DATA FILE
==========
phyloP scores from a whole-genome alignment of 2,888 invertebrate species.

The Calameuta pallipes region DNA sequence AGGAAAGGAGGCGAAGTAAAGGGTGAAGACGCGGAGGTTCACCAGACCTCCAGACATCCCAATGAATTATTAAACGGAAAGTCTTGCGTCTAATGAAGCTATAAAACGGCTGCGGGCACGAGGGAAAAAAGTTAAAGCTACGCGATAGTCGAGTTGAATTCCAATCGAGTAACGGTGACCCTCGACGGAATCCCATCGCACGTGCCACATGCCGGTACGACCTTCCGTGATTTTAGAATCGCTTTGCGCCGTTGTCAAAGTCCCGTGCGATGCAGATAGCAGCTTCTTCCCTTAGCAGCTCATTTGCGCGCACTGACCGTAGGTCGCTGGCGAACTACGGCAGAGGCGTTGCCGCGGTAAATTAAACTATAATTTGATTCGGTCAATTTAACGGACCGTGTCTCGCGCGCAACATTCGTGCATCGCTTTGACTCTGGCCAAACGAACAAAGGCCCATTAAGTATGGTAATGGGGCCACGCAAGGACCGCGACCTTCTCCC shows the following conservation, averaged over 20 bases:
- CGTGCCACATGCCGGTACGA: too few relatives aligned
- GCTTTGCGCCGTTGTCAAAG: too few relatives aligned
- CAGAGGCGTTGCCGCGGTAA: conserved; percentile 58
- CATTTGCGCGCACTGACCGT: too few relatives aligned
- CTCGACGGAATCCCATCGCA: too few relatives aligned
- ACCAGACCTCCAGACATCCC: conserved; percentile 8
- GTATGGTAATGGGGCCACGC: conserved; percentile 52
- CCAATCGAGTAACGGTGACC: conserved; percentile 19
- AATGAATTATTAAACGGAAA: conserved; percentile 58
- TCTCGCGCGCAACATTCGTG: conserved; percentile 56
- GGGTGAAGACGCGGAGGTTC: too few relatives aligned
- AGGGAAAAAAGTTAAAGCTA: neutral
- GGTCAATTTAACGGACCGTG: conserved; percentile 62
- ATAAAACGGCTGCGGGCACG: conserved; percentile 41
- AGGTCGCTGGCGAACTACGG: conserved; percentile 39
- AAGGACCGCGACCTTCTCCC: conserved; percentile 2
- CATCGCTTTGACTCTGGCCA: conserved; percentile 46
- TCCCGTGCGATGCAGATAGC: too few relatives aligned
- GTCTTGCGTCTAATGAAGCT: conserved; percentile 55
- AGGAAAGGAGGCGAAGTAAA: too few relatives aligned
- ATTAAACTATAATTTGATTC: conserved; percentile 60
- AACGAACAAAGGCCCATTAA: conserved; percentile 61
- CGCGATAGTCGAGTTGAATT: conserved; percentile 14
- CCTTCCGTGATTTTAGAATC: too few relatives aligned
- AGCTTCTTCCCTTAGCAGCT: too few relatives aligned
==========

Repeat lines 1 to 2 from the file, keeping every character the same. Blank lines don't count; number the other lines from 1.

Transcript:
phyloP scores from a whole-genome alignment of 2,888 invertebrate species.

The Calameuta pallipes region DNA sequence AGGAAAGGAGGCGAAGTAAAGGGTGAAGACGCGGAGGTTCACCAGACCTCCAGACATCCCAATGAATTATTAAACGGAAAGTCTTGCGTCTAATGAAGCTATAAAACGGCTGCGGGCACGAGGGAAAAAAGTTAAAGCTACGCGATAGTCGAGTTGAATTCCAATCGAGTAACGGTGACCCTCGACGGAATCCCATCGCACGTGCCACATGCCGGTACGACCTTCCGTGATTTTAGAATCGCTTTGCGCCGTTGTCAAAGTCCCGTGCGATGCAGATAGCAGCTTCTTCCCTTAGCAGCTCATTTGCGCGCACTGACCGTAGGTCGCTGGCGAACTACGGCAGAGGCGTTGCCGCGGTAAATTAAACTATAATTTGATTCGGTCAATTTAACGGACCGTGTCTCGCGCGCAACATTCGTGCATCGCTTTGACTCTGGCCAAACGAACAAAGGCCCATTAAGTATGGTAATGGGGCCACGCAAGGACCGCGACCTTCTCCC shows the following conservation, averaged over 20 bases: